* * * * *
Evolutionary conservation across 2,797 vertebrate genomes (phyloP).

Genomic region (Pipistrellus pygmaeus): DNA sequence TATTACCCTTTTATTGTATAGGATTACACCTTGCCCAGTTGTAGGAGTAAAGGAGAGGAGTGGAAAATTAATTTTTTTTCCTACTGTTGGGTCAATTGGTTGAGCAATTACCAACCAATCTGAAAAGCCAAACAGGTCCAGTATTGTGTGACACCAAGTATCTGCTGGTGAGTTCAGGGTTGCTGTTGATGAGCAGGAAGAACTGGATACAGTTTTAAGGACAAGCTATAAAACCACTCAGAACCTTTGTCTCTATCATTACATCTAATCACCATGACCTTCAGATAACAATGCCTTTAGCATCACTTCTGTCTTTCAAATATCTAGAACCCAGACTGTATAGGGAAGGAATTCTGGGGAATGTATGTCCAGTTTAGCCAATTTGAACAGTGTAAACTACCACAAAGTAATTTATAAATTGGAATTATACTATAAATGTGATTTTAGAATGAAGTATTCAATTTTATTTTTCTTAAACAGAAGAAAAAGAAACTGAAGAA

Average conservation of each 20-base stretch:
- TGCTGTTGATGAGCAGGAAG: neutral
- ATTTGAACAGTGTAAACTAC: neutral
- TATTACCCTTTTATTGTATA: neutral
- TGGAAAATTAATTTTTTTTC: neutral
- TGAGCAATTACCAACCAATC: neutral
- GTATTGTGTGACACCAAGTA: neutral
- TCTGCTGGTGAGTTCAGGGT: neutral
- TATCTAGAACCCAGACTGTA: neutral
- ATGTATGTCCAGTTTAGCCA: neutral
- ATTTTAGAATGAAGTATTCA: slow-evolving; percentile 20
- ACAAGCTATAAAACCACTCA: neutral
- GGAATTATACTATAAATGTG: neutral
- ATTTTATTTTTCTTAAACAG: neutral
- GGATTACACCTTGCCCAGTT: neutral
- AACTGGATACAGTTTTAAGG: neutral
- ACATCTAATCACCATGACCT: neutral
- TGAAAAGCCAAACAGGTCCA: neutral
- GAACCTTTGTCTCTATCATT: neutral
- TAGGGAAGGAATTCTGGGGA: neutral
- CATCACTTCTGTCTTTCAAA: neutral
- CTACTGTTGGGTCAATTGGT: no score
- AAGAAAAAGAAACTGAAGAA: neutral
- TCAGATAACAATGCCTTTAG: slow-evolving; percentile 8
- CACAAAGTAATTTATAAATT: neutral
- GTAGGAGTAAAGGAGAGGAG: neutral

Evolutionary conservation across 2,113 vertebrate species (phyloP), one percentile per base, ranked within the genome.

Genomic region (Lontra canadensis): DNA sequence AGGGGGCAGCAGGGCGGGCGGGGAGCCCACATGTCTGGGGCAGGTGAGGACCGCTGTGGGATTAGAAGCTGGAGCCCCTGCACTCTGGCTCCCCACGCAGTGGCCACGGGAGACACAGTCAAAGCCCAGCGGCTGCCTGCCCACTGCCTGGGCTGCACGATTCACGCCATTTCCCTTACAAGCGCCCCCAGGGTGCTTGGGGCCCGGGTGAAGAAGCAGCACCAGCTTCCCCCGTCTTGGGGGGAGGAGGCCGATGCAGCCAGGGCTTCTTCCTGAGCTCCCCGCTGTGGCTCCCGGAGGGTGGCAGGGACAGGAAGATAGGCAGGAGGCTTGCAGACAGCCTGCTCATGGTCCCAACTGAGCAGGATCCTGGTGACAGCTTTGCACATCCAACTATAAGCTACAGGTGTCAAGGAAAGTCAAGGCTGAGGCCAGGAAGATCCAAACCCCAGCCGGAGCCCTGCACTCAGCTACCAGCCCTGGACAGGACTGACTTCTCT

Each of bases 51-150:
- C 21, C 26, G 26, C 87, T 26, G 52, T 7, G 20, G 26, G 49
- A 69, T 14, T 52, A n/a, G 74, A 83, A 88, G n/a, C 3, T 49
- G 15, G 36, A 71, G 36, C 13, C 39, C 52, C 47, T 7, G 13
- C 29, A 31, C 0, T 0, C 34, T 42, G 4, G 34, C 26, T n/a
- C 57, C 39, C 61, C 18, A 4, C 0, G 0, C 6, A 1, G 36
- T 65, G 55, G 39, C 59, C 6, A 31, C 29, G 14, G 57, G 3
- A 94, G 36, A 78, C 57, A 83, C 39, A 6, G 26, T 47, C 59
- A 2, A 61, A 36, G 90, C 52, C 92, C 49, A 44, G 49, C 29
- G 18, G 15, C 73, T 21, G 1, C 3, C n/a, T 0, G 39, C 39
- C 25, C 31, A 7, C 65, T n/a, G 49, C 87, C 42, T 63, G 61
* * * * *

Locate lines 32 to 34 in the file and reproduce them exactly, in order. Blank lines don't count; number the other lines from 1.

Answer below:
- C 21, C 26, G 26, C 87, T 26, G 52, T 7, G 20, G 26, G 49
- A 69, T 14, T 52, A n/a, G 74, A 83, A 88, G n/a, C 3, T 49
- G 15, G 36, A 71, G 36, C 13, C 39, C 52, C 47, T 7, G 13